So many children are growing up around the world without the love and care of a family. And so many hopeful parents — singles and couples — are waiting with love to give. At Holt, our mission is to bring you together — regardless of your marital status.
“A lot of single applicants are concerned about their ability to adopt,” says Emily Lund, who as Holt’s primary adoption counselor often fields questions from hopeful adoptive parents. “The good news is that many of our country programs permit single applicants to adopt.”
In fact, four of Holt’s country programs are now open to single female applicants!
Since 2011, when China re-opened adoptions to single applicants, we have seen a steady increase in the number of women adopting a child on their own. Holt’s Philippines program also accepts single applicants on a case-by-case basis for older children or children with moderate to major special needs or for a relative adoption. The India program accepts single applicants, and is the only one of Holt’s country programs open to single male applicants. And last year, options for singles expanded once again when Vietnam re-opened international adoption to the U.S. and selected Holt as one of two placing agencies. Now, single female applicants open to an older child or a child with special needs can adopt from Vietnam!
Although not every single mother is equipped to care for a child with involved needs, many would make excellent parents to a child with more minor needs… And recently, China expanded options for single applicants yet again by lifting the special focus requirement. This means that Holt’s China program now matches single mothers with children who are younger or have more minor or moderate special medical needs!Continue reading “MYTH: You have to be married to adopt.”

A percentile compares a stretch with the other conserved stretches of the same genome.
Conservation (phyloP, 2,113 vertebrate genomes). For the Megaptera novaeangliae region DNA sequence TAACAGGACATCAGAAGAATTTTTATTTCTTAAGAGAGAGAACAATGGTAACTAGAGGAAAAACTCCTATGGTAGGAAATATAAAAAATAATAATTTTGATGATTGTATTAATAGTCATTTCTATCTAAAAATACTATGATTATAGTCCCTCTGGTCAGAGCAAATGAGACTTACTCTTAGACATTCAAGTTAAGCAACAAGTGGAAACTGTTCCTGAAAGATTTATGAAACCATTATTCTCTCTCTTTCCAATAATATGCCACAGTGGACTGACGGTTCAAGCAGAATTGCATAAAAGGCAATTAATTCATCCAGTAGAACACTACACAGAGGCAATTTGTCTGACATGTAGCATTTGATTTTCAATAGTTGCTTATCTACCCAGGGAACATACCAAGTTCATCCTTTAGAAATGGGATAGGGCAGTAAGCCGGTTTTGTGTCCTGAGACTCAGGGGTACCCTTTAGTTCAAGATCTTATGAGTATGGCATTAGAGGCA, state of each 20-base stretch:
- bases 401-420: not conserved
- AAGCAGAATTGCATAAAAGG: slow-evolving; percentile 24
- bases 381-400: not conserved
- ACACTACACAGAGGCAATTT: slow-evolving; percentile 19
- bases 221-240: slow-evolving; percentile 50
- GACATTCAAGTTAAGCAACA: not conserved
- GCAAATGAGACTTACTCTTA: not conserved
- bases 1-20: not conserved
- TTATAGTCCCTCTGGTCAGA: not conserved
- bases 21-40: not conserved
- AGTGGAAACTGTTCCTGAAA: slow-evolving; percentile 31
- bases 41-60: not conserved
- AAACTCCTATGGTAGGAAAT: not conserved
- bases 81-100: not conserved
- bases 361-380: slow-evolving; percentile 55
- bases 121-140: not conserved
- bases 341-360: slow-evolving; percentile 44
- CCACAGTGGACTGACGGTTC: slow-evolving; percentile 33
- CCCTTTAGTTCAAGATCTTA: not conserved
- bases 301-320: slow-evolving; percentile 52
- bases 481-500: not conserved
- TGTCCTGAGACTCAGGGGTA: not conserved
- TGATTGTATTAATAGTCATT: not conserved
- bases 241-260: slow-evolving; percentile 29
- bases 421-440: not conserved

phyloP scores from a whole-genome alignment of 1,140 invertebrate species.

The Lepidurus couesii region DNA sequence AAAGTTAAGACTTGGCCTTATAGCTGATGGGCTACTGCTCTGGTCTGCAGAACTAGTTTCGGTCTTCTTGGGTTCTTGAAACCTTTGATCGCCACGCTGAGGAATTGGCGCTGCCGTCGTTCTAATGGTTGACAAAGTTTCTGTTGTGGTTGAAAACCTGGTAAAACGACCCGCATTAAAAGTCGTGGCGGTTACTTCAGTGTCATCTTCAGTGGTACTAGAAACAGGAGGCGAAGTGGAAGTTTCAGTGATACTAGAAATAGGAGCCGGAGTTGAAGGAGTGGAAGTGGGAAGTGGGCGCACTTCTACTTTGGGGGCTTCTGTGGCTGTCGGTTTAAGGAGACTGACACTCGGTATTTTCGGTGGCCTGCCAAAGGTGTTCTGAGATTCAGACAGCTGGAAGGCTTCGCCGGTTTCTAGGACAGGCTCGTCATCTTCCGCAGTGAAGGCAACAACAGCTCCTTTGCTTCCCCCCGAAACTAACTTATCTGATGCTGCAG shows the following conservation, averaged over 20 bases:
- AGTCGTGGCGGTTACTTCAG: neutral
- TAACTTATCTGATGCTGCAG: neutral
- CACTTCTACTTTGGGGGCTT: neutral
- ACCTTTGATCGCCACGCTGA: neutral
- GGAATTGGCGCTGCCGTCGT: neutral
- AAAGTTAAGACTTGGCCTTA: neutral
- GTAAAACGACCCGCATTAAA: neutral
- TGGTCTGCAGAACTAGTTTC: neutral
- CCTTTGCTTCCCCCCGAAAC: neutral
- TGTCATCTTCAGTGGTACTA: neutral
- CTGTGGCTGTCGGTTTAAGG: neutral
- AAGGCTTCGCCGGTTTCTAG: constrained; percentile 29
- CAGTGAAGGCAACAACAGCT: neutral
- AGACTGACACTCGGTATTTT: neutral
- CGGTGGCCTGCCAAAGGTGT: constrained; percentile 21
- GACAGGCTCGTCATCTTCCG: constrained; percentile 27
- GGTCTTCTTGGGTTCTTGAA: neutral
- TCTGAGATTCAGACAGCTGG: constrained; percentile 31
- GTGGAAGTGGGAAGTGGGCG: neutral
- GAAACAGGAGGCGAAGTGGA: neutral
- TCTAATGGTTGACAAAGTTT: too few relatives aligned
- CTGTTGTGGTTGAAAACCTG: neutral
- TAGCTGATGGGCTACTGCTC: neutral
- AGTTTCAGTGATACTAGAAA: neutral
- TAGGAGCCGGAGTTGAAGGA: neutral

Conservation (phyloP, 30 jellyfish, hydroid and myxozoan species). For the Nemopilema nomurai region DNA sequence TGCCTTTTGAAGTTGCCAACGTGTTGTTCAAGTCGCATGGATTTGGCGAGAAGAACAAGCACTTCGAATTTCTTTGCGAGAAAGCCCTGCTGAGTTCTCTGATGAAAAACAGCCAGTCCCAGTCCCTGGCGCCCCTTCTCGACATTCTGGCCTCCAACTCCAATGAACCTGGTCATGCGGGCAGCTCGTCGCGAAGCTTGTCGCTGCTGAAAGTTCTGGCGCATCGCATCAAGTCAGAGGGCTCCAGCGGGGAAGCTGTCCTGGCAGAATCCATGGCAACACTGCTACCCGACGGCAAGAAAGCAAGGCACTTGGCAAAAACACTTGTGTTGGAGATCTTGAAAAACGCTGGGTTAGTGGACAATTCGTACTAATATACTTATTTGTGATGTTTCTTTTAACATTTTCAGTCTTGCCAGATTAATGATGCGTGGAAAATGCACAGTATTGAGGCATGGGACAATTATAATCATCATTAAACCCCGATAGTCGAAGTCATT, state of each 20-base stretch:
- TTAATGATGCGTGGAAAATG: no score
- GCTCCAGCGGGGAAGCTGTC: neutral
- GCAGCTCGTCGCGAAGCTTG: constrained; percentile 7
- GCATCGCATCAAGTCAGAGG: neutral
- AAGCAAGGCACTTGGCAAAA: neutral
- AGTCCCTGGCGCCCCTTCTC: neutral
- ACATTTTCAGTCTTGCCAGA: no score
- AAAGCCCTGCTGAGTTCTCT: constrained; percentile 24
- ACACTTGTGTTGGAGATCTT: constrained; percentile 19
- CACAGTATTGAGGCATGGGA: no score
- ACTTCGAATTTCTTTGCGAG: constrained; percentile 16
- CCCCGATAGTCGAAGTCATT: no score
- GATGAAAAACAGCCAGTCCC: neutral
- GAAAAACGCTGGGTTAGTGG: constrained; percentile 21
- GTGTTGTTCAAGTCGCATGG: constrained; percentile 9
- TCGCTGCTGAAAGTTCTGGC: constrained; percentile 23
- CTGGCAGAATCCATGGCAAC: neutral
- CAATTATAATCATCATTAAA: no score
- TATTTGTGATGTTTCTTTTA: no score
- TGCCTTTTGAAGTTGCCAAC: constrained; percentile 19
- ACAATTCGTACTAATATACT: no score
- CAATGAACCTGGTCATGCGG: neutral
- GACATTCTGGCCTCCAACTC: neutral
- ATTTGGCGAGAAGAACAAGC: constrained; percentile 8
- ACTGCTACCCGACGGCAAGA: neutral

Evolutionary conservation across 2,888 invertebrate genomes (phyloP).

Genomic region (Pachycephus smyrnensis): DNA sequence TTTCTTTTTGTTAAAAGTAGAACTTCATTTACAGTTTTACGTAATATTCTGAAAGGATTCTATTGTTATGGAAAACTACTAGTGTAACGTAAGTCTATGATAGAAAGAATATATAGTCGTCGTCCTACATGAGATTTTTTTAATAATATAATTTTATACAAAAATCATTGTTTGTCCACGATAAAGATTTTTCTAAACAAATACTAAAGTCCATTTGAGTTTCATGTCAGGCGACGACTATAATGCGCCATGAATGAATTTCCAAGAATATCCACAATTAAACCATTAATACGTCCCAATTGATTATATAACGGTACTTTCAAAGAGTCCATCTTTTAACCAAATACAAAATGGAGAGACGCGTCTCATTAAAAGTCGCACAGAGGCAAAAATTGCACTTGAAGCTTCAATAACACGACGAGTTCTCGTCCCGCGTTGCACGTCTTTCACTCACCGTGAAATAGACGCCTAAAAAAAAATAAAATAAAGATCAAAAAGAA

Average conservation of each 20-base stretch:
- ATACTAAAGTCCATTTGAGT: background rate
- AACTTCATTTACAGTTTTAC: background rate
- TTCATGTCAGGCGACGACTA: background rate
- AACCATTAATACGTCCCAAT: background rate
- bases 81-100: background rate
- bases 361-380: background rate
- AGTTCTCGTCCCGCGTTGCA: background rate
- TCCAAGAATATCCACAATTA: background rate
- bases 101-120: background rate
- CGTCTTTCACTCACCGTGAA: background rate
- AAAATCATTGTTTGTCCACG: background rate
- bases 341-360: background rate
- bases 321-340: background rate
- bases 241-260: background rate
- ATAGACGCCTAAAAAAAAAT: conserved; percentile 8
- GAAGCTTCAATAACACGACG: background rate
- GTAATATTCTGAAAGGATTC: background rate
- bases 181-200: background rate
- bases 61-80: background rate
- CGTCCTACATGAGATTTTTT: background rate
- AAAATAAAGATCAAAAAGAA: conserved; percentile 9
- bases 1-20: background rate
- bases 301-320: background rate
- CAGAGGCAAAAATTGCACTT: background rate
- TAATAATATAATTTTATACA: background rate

Holt first served families and children in Vietnam through a USAID-funded nutrition program, later developing an international adoption program to help find permanent homes for the twenty-five thousand children living in Vietnam’s orphanages. In 1973, Holt introduced foster care for children in the country’s orphanages, providing loving, individual attention to nurture their development while they await permanent placement. Despite steady growth in services, political instability forced Holt to cease work in Vietnam in 1975. Returning in the late 1980s, Holt developed programs throughout the country that enabled children to stay within their birth families, despite hardships.
Holt’s clinical services director travels to Vietnam and the Philippines to teach social workers how to prepare older children for the transition to life in a family.
You’re 9 years old. You live in Vietnam. You grew up surrounded by other children, none of them siblings. You have never known what it’s like to have a mom and a dad. You don’t even understand the concept of parents, but all the grownups seem to think it is a good thing. You have no idea how you would respond to the actual love and affection of a family. You are fiercely independent and have learned to keep your emotions stuffed deep inside. All you’ve ever known is life inside an orphanage.
Now you live in a house in Minnesota. You have a brother and a sister and parents and grandparents. You have your own room that’s so quiet and dark at night, you can’t sleep. You grew up in heat and humidity, but here, a thick powdery blanket of snow covers everything in sight. Everything is foreign. The weather, the food, the language and most of all, the onslaught of love and attention from people you have known only a couple weeks.
Early this year — in January — we joined a group of Holt board members for a 12-day trip to see the work of Holt in Vietnam. Led by Thoa Bui, Holt’s senior executive of SE Asia, and Hang Dam, Vietnam country director, we visited family strengthening projects, orphanages caring for children with special needs, day care centers supporting ethnic minority children through a milk program and participated in a house building project — as well as taking time for sightseeing in beautiful Vietnam.
As we met each family and child, we were impressed with the level of care and commitment provided by the Holt Vietnam staff. They showed personal concern for each of their specific needs and expressed genuine hope that they could help meet those needs — enabling the children and families to have a brighter future. Continue reading “From Our Family to Yours”